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Shadow Huntress

PSI 'balls'

22 posts in this topic

Ok- I was reading about PSI balls and got VERRRRY interested in them. I tried making one, and I think it worked 'coz I could see all these tiny white...i dunno they were almost like dust particles zapping around. Anyway, I couldn't make a ball, but I put my thumb between my clasped hands and made a silver/white 'thread' almost like a spiders web- totally awsome. It bent in and out and wouldn't do what I wanted it to do. Was it some kind of PSI spider web? Any tips on making a coloured PSI 'form'? No skeptical comments PLEEEASE!, 'coz if I onyl had a camera you would see I'm not bull****ing.

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if I onyl had a camera you would see I'm not bull****ing

So, get a camera.

But while you are waiting, everyone who can see can see little white grains floating around. I can also "fill" the gap between my thumb and forefinger, when they are held against a uniform off-white background, but nothing thread-like. Then again, I didn't try very hard.

You are on the cusp of a potentially great adventure, learning how your perceptual apparatus actually works. Consider the possibility that it is the salespeople of psi-toys and comic books who are lying, rather than the nameless, faceless "skeptics" whose only disqualification is that they have been around the track once or twice more often than you have.

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No skeptical comments PLEEEASE!

I'm afraid that is not up to you to decide. Whilst I'm aware of this term being overused, there's this thing called "Free Speech" on a public forum.

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Oh, Papaver, she said please. Well, PLEEEASE, but close enough, and more than we usually get from those who don't want to hear what they already know is true.

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Ok- I was reading about PSI balls and got VERRRRY interested in them. I tried making one, and I think it worked 'coz I could see all these tiny white...i dunno they were almost like dust particles zapping around. Anyway, I couldn't make a ball, but I put my thumb between my clasped hands and made a silver/white 'thread' almost like a spiders web- totally awsome. It bent in and out and wouldn't do what I wanted it to do. Was it some kind of PSI spider web? Any tips on making a coloured PSI 'form'? No skeptical comments PLEEEASE!, 'coz if I onyl had a camera you would see I'm not bull****ing.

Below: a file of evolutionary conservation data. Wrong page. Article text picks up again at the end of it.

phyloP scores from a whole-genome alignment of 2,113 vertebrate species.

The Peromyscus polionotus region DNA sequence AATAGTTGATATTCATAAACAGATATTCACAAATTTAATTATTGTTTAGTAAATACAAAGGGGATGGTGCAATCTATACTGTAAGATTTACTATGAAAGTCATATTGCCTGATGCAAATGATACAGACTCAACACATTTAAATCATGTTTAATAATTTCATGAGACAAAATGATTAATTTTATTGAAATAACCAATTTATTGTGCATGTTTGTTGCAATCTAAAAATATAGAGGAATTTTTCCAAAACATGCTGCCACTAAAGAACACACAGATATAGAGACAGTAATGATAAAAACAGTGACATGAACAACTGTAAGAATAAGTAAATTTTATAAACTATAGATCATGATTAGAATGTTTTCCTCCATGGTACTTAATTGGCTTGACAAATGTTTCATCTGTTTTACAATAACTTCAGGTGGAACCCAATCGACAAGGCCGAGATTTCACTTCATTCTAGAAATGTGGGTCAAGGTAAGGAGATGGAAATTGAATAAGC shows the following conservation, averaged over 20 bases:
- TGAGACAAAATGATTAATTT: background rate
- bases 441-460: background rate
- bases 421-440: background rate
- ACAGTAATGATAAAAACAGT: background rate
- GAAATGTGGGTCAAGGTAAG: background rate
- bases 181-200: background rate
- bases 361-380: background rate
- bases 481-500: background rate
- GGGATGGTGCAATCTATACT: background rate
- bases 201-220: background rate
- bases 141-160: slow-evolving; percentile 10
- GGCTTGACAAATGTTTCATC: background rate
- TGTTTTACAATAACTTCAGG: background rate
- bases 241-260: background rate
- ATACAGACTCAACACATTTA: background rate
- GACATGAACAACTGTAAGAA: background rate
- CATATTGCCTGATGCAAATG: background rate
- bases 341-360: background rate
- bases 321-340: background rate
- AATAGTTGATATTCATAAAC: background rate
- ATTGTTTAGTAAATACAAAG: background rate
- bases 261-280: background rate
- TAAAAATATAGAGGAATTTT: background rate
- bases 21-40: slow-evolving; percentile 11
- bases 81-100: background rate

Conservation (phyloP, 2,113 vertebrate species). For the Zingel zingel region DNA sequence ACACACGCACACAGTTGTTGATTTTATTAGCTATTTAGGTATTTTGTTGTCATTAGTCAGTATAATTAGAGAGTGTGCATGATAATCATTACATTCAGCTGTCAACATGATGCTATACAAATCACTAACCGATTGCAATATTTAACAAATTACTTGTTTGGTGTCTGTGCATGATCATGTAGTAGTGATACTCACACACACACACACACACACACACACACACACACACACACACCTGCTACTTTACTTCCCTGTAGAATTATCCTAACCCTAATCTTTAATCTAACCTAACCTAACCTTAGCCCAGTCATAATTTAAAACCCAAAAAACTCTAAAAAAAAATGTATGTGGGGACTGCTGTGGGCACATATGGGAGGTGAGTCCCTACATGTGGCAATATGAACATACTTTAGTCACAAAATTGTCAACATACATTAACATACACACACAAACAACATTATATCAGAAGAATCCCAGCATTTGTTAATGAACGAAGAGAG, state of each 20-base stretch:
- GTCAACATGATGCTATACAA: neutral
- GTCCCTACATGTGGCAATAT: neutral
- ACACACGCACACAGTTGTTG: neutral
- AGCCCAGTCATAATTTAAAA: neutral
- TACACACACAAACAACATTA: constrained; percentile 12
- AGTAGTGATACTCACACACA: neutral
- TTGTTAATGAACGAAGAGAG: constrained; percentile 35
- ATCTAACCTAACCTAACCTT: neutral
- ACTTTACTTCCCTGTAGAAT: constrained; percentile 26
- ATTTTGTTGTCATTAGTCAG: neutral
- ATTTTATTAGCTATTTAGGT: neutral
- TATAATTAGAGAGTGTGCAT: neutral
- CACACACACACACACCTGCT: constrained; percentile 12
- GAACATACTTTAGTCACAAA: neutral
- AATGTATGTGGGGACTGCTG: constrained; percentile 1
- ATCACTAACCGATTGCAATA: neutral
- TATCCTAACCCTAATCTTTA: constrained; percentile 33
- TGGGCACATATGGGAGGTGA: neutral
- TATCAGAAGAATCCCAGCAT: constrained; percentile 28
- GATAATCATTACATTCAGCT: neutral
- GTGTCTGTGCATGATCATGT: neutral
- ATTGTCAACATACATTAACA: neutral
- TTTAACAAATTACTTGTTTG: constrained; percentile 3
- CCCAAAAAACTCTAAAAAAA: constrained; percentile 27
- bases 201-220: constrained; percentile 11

I got the same results when I began to successfully take the first steps in making psi balls. I can pretty much conjure one in half a second, albeit weak, but still a psi ball, nonetheless.

Yes, the silver threading and those white particles are a positive sign. Not sure if you know yet, but you can, with the proper mental pattern, create it in different colors, sizes and masses, and moreover create them powerful enough to cause heat blisters on your hands. And if you get skilled enough, you can give a degree of programmed sentience to the psi balls, sending them on a particular task with a particular detail in mind. For instance... finding someone. The ball could find someone of note for you. Take it another step further, and the psi ball could not only find that person for you, but tell you their current emotional state. Take it another step further, and the psi ball will do that and perhaps extract a piece of readied knowledge by the receiver of the psi ball before returning to its owner and handing the information to that person; a way of telepathy, if you will. Take it another step further, and you might just make the ball take a human form, appearing before the receiver and doing all I noted above while additionally handing the receiver some info that you want to tell them of. It's entirely possible.

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Ok- I was reading about PSI balls and got VERRRRY interested in them. I tried making one, and I think it worked 'coz I could see all these tiny white...i dunno they were almost like dust particles zapping around. Anyway, I couldn't make a ball, but I put my thumb between my clasped hands and made a silver/white 'thread' almost like a spiders web- totally awsome. It bent in and out and wouldn't do what I wanted it to do. Was it some kind of PSI spider web? Any tips on making a coloured PSI 'form'? No skeptical comments PLEEEASE!, 'coz if I onyl had a camera you would see I'm not bull****ing.